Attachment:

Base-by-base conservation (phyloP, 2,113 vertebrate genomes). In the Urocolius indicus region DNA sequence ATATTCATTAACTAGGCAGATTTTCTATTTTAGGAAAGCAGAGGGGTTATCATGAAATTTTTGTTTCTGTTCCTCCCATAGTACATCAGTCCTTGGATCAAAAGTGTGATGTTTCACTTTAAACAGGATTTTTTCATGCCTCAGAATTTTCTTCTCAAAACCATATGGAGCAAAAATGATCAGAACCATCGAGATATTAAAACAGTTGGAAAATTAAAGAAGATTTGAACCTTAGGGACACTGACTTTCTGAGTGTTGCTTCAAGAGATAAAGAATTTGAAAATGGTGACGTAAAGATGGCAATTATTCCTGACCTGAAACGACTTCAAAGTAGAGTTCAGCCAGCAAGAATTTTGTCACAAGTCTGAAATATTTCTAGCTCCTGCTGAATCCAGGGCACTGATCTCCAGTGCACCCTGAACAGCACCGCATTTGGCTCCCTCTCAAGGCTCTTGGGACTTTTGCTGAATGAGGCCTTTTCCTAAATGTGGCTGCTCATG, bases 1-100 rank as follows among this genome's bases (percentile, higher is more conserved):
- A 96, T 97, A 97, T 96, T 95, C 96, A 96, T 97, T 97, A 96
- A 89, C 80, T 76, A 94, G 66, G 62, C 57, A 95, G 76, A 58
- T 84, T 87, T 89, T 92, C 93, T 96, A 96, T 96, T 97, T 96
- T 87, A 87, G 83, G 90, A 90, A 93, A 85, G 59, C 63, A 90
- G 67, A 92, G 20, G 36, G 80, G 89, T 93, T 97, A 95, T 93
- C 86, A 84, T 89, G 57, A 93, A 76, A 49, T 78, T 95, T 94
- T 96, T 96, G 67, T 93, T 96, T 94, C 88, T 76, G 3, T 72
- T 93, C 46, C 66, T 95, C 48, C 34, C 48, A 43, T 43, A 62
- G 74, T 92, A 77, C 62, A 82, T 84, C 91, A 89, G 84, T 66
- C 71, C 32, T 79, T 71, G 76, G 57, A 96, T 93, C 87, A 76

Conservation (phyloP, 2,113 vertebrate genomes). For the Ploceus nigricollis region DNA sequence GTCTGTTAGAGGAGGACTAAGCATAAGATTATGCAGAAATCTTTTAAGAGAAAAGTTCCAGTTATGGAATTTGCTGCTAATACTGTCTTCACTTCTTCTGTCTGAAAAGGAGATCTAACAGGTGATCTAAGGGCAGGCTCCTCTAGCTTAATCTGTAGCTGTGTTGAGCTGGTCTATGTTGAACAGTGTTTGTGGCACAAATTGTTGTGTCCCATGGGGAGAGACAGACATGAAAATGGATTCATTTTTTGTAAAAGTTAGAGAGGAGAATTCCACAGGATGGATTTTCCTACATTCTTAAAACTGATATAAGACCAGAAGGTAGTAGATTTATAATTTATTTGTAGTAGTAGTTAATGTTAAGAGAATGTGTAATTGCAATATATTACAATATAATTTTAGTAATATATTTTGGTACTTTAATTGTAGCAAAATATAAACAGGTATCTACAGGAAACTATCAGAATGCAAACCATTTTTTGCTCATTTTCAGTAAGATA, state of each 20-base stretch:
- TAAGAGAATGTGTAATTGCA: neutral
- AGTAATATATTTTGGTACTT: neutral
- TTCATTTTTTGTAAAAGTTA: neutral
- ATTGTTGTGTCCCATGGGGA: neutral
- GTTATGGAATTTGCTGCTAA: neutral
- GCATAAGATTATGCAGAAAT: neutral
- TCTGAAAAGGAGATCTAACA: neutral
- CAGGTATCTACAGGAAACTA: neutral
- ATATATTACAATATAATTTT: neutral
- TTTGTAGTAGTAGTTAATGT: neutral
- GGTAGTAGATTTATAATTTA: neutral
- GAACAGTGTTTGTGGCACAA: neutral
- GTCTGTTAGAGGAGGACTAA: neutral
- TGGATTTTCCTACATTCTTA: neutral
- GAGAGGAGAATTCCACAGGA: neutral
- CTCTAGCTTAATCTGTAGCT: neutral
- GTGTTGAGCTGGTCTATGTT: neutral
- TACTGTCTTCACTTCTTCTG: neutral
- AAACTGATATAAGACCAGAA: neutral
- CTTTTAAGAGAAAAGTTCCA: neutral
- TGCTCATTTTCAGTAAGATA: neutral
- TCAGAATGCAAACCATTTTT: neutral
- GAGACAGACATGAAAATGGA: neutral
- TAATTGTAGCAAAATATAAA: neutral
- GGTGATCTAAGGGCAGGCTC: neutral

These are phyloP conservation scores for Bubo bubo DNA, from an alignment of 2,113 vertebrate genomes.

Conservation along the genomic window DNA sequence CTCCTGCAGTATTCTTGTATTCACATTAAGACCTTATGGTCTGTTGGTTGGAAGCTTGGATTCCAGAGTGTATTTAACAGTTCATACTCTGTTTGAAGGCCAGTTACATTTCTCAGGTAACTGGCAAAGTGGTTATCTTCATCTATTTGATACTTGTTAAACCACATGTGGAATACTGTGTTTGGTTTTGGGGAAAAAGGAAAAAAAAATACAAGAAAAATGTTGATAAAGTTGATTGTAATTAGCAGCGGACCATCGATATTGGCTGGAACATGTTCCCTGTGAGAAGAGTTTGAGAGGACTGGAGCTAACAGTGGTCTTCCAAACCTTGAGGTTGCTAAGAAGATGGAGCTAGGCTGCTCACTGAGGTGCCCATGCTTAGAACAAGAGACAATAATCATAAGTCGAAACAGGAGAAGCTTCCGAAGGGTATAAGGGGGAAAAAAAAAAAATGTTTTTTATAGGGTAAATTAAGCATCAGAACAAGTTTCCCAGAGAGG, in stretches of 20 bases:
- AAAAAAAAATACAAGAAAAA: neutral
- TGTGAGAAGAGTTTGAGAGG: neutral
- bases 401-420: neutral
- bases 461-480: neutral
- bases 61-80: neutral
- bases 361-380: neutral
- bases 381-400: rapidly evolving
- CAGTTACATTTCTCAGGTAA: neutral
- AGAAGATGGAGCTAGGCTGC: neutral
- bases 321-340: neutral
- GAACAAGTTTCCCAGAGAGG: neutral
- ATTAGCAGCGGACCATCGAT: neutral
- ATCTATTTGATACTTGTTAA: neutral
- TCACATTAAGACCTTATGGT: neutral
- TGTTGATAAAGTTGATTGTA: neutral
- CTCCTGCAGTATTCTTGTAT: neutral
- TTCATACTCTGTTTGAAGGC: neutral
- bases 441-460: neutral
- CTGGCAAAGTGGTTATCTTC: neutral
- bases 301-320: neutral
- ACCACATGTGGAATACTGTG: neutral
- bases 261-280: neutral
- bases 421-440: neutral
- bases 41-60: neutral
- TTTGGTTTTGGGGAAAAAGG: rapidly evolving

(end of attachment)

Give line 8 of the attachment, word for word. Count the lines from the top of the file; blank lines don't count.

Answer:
- T 96, T 96, G 67, T 93, T 96, T 94, C 88, T 76, G 3, T 72